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What Are the Implications of Distance Learning?

Distance learning is often discussed in the context of higher ed and adult education, but its relevancy in K-12 education is growing. According to the U.S. Department of Education’s most recent study of the topic, the percentage of public school districts whose high school students took distance learning courses rose from 30 percent in 2002 to 53 percent in 2010. These courses, which have generated a fair share of heated discussion, mean different things to different stakeholders in public education; given the increasingly digital nature of classrooms in general, isn’t it a discussion worth having? To answer that, let’s first consider how the conversation originally picked up steam.

Budget Cuts and Changing Classrooms

For many school districts, budget cuts have made it difficult to retain their full workforce while navigating rising student populations in each class. For others, having a small number of students and residing in underserved locales has proven an obstacle to obtaining the necessary resources to offer a 21st century education.

In addition to the great challenges districts faced in trying to minimize the impact of these cuts to school leaders, teachers have had to navigate how to minimize the impact these changes could have on their students’ growth.

By the time students get to high school, it is critical that regardless of their location or their school’s budget, they can take advantage of as many learning opportunities as possible that prepare them for college and their future careers. Advanced Placement courses are still a major part of that preparedness.

In 2011, the Wall Street Journal reported that 1.99 million high school students were scheduled to take A.P. exams that year alone. The article noted that “About 90% of U.S. colleges and universities award college credit to high-school students who pass the program’s rigorous subject-matter tests.”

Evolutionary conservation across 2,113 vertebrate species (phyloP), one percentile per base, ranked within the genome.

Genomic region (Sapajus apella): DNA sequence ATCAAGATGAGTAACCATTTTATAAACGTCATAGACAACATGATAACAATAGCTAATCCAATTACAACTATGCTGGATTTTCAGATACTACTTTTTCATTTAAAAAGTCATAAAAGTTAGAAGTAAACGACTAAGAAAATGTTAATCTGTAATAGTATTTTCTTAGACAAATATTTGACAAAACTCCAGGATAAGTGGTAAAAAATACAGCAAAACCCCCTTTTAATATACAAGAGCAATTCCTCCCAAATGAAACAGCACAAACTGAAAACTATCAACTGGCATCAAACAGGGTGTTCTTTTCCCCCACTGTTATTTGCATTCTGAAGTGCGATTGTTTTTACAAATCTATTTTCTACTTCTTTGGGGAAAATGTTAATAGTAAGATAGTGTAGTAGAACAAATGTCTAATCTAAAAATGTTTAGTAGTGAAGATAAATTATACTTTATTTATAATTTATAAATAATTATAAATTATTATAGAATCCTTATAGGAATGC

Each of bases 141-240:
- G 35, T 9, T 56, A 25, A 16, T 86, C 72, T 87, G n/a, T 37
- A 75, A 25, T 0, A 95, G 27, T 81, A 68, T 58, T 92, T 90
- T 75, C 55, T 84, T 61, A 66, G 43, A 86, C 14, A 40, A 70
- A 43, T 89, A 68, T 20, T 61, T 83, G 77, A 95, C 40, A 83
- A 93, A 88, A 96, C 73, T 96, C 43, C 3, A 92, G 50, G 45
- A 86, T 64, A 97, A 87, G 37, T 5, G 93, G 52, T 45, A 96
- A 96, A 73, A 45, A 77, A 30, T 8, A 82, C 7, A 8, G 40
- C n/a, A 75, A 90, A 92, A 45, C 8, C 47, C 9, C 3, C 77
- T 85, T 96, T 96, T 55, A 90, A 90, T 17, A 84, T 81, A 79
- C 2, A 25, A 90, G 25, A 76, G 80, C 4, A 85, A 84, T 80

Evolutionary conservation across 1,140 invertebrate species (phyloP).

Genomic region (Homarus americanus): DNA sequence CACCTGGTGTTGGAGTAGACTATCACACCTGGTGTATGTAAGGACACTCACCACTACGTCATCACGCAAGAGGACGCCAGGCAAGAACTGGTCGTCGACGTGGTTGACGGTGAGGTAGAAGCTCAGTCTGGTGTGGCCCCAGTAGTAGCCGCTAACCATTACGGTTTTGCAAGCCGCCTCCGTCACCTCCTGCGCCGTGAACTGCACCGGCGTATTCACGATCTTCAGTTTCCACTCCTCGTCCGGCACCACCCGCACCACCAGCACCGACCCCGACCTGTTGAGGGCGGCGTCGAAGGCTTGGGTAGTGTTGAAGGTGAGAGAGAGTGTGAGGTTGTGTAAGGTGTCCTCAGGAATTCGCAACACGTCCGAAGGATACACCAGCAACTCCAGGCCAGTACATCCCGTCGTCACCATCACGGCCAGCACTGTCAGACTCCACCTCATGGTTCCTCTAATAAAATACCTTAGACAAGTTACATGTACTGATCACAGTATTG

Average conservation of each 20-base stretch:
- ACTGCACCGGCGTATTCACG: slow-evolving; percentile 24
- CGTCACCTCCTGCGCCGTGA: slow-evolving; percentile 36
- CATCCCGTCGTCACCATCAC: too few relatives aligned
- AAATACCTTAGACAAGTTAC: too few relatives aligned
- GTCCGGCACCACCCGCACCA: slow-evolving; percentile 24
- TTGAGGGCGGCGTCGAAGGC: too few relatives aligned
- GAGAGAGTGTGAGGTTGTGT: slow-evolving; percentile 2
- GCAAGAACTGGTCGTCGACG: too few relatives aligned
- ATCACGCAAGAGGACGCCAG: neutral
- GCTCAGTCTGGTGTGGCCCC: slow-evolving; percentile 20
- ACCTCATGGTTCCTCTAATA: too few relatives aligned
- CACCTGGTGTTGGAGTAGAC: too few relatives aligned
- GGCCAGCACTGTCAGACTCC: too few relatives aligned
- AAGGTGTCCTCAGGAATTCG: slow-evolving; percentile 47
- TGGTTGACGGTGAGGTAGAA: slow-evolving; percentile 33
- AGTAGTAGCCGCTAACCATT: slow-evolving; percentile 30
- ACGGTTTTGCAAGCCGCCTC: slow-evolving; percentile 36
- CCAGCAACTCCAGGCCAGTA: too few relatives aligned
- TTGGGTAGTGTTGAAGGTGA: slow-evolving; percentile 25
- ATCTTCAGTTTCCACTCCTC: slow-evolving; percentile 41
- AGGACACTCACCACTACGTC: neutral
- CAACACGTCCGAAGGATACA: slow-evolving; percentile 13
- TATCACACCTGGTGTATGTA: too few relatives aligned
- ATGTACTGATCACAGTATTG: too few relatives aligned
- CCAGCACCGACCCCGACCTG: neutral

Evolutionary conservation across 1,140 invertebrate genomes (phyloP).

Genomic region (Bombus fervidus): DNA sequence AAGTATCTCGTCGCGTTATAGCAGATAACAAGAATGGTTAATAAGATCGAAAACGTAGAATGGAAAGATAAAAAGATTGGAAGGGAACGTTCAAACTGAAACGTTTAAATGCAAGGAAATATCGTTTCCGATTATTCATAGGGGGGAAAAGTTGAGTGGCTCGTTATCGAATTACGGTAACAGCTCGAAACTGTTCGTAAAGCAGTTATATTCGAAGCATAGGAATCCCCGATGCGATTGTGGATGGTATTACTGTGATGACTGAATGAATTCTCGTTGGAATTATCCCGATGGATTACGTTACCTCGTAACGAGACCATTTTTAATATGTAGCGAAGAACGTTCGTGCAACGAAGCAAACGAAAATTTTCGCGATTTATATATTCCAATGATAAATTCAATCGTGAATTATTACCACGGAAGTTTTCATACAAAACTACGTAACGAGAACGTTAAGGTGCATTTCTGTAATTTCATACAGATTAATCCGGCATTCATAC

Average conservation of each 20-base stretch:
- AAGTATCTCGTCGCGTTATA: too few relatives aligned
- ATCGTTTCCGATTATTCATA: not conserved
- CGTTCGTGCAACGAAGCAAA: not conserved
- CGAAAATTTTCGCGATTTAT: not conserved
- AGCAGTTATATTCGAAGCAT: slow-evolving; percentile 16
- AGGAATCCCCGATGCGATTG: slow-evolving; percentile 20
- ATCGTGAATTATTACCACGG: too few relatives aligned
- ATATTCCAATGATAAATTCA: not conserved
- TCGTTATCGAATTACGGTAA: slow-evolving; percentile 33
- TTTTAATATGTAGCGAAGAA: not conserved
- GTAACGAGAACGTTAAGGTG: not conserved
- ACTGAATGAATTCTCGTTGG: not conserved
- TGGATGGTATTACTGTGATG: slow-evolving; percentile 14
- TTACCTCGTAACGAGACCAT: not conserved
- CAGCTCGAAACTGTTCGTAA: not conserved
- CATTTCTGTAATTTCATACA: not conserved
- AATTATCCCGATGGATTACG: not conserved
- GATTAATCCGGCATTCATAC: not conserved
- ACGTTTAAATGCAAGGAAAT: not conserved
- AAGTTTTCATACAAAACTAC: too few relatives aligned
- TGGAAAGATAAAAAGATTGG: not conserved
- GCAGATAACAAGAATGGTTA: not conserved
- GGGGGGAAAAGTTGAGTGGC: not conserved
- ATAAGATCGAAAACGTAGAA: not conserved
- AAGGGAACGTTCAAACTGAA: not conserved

As a result of the budget cuts that diminished in-school teacher support in many districts, and limited their ability to sustain expensive A.P. programs, more and more students started enrolling in the courses online.

Now, with further public school budget cuts potentially on the horizon, districts and their students will need to keep thinking about how, if at all, distance learning will play a role in existing curricula. They will have to consider this not only for A.P. courses, as even the most fundamental of courses are not available in all of America’s public schools. An 2016 EdWeek analysis showed that 2 in 5 high schools did not offer physics, which is problematic in an era when S.T.E.M. proficiency only becomes more critical with each passing year.

Friend or Foe to Overburdened Classrooms?

One concern about distance learning is that it could diminish the very real value students get from in-person guidance from teachers. At least for the A.P. students who have used it, distance learning seems to be working as a way to supplement necessary components of their education without further straining school budgets. It does, however, require that students have sufficient digital access to take such courses. For many, that is simply not a reality–not in school, and certainly not at home.

The Wall Street Journal report also noted that in order for students to be able to maximize the benefits of online A.P. courses, they have to have the time management skills to do so. The clear downside to any type of online education is that without a physical teacher there to guide them, there is a heightened potential for students to get lost, lose focus, and become disengaged from the subject matter.

What Kind of Support Do Classrooms Need To Successfully Integrate Distance Learning?

Since the role of distance learning in public school classrooms doesn’t seem to be disappearing any time soon, it’s important to consider how best to implement it where it has the potential to add value.

In almost every case, that will involve ensuring that schools have the capacity to offer such programs, and that underserved communities are not stuck on the wrong side of the digital divide. By bridging those gaps, at least, school districts can make measured and informed decisions about whether distance learning makes sense for their students and teachers.

What are your thoughts about the role of distance learning tools in public education? If your district’s students have taken online courses, what have some of the challenges or benefits been so far?

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